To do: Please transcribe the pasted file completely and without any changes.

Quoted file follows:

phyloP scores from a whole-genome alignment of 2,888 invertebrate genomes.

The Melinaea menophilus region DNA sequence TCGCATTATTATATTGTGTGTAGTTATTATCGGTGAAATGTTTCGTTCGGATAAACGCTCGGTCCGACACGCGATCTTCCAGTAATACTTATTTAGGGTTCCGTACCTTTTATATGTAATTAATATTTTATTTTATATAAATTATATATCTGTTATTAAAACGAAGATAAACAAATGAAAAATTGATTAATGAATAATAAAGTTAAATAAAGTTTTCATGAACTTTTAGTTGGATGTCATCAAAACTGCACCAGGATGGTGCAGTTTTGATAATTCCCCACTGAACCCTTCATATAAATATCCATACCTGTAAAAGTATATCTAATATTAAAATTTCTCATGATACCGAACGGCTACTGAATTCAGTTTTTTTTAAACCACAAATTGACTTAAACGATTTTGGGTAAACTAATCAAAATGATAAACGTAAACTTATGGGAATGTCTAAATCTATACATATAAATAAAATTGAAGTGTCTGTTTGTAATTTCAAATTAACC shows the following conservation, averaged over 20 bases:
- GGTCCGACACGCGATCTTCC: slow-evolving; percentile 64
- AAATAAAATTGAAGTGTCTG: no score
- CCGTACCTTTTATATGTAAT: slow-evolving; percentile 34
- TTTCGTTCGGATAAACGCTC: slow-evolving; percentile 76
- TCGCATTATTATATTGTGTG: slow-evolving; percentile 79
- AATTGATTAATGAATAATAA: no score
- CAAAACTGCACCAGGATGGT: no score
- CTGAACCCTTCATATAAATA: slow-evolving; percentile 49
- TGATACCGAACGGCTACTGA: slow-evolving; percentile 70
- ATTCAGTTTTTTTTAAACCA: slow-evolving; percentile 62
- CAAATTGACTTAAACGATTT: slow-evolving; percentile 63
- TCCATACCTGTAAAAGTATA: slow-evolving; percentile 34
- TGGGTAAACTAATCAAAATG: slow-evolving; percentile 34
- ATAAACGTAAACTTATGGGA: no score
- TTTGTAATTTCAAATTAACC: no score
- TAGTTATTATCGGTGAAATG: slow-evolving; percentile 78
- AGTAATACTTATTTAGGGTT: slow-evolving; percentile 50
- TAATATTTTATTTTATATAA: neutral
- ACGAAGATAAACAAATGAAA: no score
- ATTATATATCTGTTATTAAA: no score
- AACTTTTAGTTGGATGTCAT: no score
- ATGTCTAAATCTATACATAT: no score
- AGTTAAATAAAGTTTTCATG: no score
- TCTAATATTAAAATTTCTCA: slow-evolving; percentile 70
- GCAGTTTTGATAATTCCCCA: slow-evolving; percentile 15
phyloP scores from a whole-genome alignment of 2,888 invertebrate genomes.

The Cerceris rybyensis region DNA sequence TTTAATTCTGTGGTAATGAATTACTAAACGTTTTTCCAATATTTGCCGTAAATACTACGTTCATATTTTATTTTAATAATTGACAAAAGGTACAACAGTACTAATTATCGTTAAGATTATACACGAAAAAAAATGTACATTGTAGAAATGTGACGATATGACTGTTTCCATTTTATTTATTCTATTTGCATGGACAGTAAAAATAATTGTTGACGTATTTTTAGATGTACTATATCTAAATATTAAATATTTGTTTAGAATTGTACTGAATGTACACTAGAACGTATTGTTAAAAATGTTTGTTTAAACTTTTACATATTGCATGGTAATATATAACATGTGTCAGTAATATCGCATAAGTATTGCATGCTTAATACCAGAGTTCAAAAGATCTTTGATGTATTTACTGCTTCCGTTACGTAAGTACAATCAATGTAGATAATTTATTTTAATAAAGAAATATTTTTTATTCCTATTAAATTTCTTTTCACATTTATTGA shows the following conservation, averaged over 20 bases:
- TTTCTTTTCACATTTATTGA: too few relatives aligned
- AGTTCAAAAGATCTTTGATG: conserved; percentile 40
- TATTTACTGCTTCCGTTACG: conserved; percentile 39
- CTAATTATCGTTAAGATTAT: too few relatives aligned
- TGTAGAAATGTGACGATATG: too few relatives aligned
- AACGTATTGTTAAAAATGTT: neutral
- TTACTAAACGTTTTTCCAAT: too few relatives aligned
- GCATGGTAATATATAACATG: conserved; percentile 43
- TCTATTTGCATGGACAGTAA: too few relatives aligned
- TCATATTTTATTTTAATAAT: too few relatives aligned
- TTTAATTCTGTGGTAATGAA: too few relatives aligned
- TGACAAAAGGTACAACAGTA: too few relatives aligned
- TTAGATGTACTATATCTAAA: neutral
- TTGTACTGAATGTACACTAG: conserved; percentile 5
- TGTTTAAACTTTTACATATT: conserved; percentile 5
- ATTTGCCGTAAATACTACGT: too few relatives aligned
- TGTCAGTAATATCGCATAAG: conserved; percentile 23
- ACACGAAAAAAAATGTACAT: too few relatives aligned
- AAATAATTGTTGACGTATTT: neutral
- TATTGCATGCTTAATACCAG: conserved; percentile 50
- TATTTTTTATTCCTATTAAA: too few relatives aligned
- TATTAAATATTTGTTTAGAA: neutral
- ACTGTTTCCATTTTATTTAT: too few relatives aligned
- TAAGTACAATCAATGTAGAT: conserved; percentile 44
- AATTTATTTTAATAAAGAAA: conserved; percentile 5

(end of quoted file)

phyloP scores from a whole-genome alignment of 2,888 invertebrate genomes.

The Melinaea menophilus region DNA sequence TCGCATTATTATATTGTGTGTAGTTATTATCGGTGAAATGTTTCGTTCGGATAAACGCTCGGTCCGACACGCGATCTTCCAGTAATACTTATTTAGGGTTCCGTACCTTTTATATGTAATTAATATTTTATTTTATATAAATTATATATCTGTTATTAAAACGAAGATAAACAAATGAAAAATTGATTAATGAATAATAAAGTTAAATAAAGTTTTCATGAACTTTTAGTTGGATGTCATCAAAACTGCACCAGGATGGTGCAGTTTTGATAATTCCCCACTGAACCCTTCATATAAATATCCATACCTGTAAAAGTATATCTAATATTAAAATTTCTCATGATACCGAACGGCTACTGAATTCAGTTTTTTTTAAACCACAAATTGACTTAAACGATTTTGGGTAAACTAATCAAAATGATAAACGTAAACTTATGGGAATGTCTAAATCTATACATATAAATAAAATTGAAGTGTCTGTTTGTAATTTCAAATTAACC shows the following conservation, averaged over 20 bases:
- GGTCCGACACGCGATCTTCC: slow-evolving; percentile 64
- AAATAAAATTGAAGTGTCTG: no score
- CCGTACCTTTTATATGTAAT: slow-evolving; percentile 34
- TTTCGTTCGGATAAACGCTC: slow-evolving; percentile 76
- TCGCATTATTATATTGTGTG: slow-evolving; percentile 79
- AATTGATTAATGAATAATAA: no score
- CAAAACTGCACCAGGATGGT: no score
- CTGAACCCTTCATATAAATA: slow-evolving; percentile 49
- TGATACCGAACGGCTACTGA: slow-evolving; percentile 70
- ATTCAGTTTTTTTTAAACCA: slow-evolving; percentile 62
- CAAATTGACTTAAACGATTT: slow-evolving; percentile 63
- TCCATACCTGTAAAAGTATA: slow-evolving; percentile 34
- TGGGTAAACTAATCAAAATG: slow-evolving; percentile 34
- ATAAACGTAAACTTATGGGA: no score
- TTTGTAATTTCAAATTAACC: no score
- TAGTTATTATCGGTGAAATG: slow-evolving; percentile 78
- AGTAATACTTATTTAGGGTT: slow-evolving; percentile 50
- TAATATTTTATTTTATATAA: neutral
- ACGAAGATAAACAAATGAAA: no score
- ATTATATATCTGTTATTAAA: no score
- AACTTTTAGTTGGATGTCAT: no score
- ATGTCTAAATCTATACATAT: no score
- AGTTAAATAAAGTTTTCATG: no score
- TCTAATATTAAAATTTCTCA: slow-evolving; percentile 70
- GCAGTTTTGATAATTCCCCA: slow-evolving; percentile 15
phyloP scores from a whole-genome alignment of 2,888 invertebrate genomes.

The Cerceris rybyensis region DNA sequence TTTAATTCTGTGGTAATGAATTACTAAACGTTTTTCCAATATTTGCCGTAAATACTACGTTCATATTTTATTTTAATAATTGACAAAAGGTACAACAGTACTAATTATCGTTAAGATTATACACGAAAAAAAATGTACATTGTAGAAATGTGACGATATGACTGTTTCCATTTTATTTATTCTATTTGCATGGACAGTAAAAATAATTGTTGACGTATTTTTAGATGTACTATATCTAAATATTAAATATTTGTTTAGAATTGTACTGAATGTACACTAGAACGTATTGTTAAAAATGTTTGTTTAAACTTTTACATATTGCATGGTAATATATAACATGTGTCAGTAATATCGCATAAGTATTGCATGCTTAATACCAGAGTTCAAAAGATCTTTGATGTATTTACTGCTTCCGTTACGTAAGTACAATCAATGTAGATAATTTATTTTAATAAAGAAATATTTTTTATTCCTATTAAATTTCTTTTCACATTTATTGA shows the following conservation, averaged over 20 bases:
- TTTCTTTTCACATTTATTGA: too few relatives aligned
- AGTTCAAAAGATCTTTGATG: conserved; percentile 40
- TATTTACTGCTTCCGTTACG: conserved; percentile 39
- CTAATTATCGTTAAGATTAT: too few relatives aligned
- TGTAGAAATGTGACGATATG: too few relatives aligned
- AACGTATTGTTAAAAATGTT: neutral
- TTACTAAACGTTTTTCCAAT: too few relatives aligned
- GCATGGTAATATATAACATG: conserved; percentile 43
- TCTATTTGCATGGACAGTAA: too few relatives aligned
- TCATATTTTATTTTAATAAT: too few relatives aligned
- TTTAATTCTGTGGTAATGAA: too few relatives aligned
- TGACAAAAGGTACAACAGTA: too few relatives aligned
- TTAGATGTACTATATCTAAA: neutral
- TTGTACTGAATGTACACTAG: conserved; percentile 5
- TGTTTAAACTTTTACATATT: conserved; percentile 5
- ATTTGCCGTAAATACTACGT: too few relatives aligned
- TGTCAGTAATATCGCATAAG: conserved; percentile 23
- ACACGAAAAAAAATGTACAT: too few relatives aligned
- AAATAATTGTTGACGTATTT: neutral
- TATTGCATGCTTAATACCAG: conserved; percentile 50
- TATTTTTTATTCCTATTAAA: too few relatives aligned
- TATTAAATATTTGTTTAGAA: neutral
- ACTGTTTCCATTTTATTTAT: too few relatives aligned
- TAAGTACAATCAATGTAGAT: conserved; percentile 44
- AATTTATTTTAATAAAGAAA: conserved; percentile 5